Law of supply and demand rules even in health care

It’s not easy to make health care even more expensive


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I hurt my back launching my sailboat last summer. Since it wasn’t getting better like it normally does, I decided to visit my back doctor. He was over an hour late for my appointment, and he was not in a good mood. Obamacare had him quite upset.

“I’m supposed to counsel you to quit smoking.”

“I don’t smoke.”

“That doesn’t make any difference.”

“Huh? You’re a neurologist and a back surgeon. Smoking has nothing to do with your expertise or specialties.”

“That doesn’t make any difference either. I’m also supposed to ask you if you own a gun.”

“What does that have to do with anything?”

I kind of chalked this up to a bad day for the doctor and forgot about it. Then I went for my annual physical a few weeks later and had a similar conversation with my primary care doctor.

And if two data points weren’t enough, I had the same conversation with another doctor a few weeks after that.

It seems this is far from being the law’s only unreasonable requirement. I’m told it’s full of them.

Obamacare is supposed to lower the cost of health care. Isn’t requiring physicians to provide counseling outside their specialties, whether the patient needs it or not, going to drive the cost up instead of down? This doctor was always on time before he was given all the extra stuff to do.

An awful lot has been written about this law and its celebrated website in recent weeks. When people do manage to get quotes, there’s an awful lot of sticker shock out there, and this may be part of the reason.

At a recent event, I found myself sitting next to one of our state senators. I had sat with her at another event several years ago where I learned she was a proponent of the new health care law. I asked her how she felt about it now.

She said we have to remember the real purpose is improving health care and making it affordable for everyone. She said smart physicians would ignore the unreasonable parts of the law.

I always thought laws were meant to be followed. Do we expect professionals to risk their medical licenses to deliver “reasonable” health care? (It wouldn’t be fair to name the senator, as she wasn’t expecting me to quote her. I didn’t think of writing about this until a few weeks later.)

Eliminate the causes

She asked how I would fix health care.

I would use the same approach I use to troubleshoot and improve any process. The first question is what are the problems? What’s causing them?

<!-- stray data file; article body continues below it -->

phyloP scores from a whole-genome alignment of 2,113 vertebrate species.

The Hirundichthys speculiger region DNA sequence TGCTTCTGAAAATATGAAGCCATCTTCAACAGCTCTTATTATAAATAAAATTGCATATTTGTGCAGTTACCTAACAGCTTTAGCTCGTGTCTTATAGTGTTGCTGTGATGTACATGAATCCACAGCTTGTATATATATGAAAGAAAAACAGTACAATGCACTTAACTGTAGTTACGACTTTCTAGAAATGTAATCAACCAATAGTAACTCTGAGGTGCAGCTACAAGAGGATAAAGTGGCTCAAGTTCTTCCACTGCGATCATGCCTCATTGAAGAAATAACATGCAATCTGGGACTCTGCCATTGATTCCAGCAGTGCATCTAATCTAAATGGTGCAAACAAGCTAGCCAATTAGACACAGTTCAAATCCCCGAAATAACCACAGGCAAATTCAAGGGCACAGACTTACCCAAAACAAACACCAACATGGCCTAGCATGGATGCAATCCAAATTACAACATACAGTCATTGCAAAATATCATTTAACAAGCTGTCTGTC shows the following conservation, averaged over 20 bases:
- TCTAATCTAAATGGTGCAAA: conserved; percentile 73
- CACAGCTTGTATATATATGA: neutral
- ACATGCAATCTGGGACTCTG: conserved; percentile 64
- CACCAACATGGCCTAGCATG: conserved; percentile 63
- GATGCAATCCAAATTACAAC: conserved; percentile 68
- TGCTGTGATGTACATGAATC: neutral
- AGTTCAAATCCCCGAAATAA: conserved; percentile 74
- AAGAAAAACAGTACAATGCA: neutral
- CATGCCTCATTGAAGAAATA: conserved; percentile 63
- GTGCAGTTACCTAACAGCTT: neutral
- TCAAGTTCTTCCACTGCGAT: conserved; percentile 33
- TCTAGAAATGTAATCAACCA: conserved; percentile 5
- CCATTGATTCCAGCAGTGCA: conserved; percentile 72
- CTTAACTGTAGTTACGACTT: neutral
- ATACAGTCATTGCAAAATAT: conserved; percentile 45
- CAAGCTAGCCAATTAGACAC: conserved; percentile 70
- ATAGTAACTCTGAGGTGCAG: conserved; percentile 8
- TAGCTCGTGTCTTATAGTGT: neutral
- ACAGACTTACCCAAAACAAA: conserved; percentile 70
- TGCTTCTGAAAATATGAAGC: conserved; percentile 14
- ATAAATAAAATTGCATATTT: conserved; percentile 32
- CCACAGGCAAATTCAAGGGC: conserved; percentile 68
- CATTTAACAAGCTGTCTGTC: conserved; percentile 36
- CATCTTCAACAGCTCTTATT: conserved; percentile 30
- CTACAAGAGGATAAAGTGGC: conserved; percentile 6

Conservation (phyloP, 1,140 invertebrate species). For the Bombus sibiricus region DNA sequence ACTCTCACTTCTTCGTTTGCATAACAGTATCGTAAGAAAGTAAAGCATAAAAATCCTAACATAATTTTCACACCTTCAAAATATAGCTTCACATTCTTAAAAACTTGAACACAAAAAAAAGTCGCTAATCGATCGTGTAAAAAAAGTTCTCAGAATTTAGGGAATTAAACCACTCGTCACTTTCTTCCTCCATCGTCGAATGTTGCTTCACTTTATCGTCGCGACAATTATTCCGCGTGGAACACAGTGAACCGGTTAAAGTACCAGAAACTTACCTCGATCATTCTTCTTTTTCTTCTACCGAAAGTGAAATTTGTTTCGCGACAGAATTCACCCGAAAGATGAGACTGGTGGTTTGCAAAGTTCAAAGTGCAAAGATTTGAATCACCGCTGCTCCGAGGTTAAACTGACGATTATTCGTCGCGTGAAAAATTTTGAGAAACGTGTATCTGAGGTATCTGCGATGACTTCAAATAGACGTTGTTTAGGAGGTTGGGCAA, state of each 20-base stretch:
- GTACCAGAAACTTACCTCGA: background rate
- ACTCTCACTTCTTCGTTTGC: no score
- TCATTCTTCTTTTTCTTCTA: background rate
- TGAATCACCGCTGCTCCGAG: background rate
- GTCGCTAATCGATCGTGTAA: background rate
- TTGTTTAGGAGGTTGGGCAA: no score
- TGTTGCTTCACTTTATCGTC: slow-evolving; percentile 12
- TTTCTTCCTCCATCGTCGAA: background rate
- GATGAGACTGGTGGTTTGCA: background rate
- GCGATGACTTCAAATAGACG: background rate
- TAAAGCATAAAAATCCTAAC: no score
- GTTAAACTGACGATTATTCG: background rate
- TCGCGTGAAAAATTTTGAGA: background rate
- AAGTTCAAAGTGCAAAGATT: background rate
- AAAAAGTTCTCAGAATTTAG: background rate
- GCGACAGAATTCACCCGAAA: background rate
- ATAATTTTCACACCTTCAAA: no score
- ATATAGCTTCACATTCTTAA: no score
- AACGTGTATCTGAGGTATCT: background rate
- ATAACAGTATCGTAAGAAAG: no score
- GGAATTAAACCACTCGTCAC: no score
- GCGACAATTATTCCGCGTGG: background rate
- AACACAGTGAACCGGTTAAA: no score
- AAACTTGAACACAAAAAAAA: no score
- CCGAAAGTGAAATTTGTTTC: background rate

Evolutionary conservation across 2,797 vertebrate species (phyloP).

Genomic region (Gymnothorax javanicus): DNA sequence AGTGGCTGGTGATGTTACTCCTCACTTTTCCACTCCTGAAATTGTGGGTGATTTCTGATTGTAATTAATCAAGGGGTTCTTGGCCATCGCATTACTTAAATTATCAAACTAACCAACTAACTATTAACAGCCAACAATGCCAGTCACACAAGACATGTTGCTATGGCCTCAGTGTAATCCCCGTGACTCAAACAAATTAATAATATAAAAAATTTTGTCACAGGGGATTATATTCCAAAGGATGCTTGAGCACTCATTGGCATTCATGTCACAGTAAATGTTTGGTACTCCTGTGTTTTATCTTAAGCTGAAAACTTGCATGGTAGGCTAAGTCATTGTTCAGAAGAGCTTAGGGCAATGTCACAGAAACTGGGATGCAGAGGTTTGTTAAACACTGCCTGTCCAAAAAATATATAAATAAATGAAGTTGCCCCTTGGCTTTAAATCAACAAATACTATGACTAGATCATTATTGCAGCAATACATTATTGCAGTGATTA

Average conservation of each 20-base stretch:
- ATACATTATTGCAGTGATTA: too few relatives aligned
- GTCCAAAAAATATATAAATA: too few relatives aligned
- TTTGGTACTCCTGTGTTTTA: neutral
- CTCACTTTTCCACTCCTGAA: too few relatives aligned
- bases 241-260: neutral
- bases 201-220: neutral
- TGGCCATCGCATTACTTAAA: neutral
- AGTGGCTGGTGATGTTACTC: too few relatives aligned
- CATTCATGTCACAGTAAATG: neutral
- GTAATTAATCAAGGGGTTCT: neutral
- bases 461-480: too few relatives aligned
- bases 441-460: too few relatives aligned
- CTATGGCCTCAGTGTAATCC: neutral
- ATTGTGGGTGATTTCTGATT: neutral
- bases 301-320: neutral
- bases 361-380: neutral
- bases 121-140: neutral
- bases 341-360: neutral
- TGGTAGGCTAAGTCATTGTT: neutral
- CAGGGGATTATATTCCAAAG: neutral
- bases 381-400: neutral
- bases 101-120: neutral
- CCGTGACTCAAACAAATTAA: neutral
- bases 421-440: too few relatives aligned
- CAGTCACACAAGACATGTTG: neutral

Shouldn’t we begin by removing the causes that make people sick? Why is our government still subsidizing tobacco farmers? Why do we allow trans fats, preservatives, carcinogens and other poisons in our food supply?

Why are we feeding kids pizza, nachos and other unhealthy foods in our schools? Aren’t we helping them to form some very unhealthy eating habits? Childhood obesity is a major problem, and obesity causes a lot of illnesses that are very expensive to treat.

I think it’s great that we prevent manufacturers from using asbestos, lead paint and other things that are bad for us. Why aren’t we forcing food processors to not put poisons in the things we eat?

If we don’t make so many people sick, we will have more than adequate medical resources to take care of the unavoidable illnesses, and the care will be much cheaper. Yes, Economics 101, the law of supply and demand, rules even in health care.

Health insurance is so expensive because medical care is so costly, and all these poisons to which we are exposed ensure too many of us will need it.

Interestingly, many hospitals are using the same performance improvement techniques to improve the quality and the outcomes of their processes, yet the greatest opportunity is using these techniques on the system as a whole.

What about your company? Our government doesn’t have a monopoly on bad policies and procedures. It’s always easier to see the problems in someone else’s operations than it is in our own.

Do you or your policies require people to do things that are completely irrelevant to the outcomes you want? Do you try to manage and control your problems rather than finding and eliminating their causes?

Whether you’re streamlining health care or your operations, that’s how it’s done. Like it or not, we have to squeeze more inefficiencies out of our operations to pay for the inefficiencies in the “health insurance” we’re buying.

Ronald J. Bourque, a consultant and speaker from Windham, has had engagements throughout the United States, Europe and Asia. He can be reached at 603-898-1871 or ronbourque@myfairpoint.net.


 

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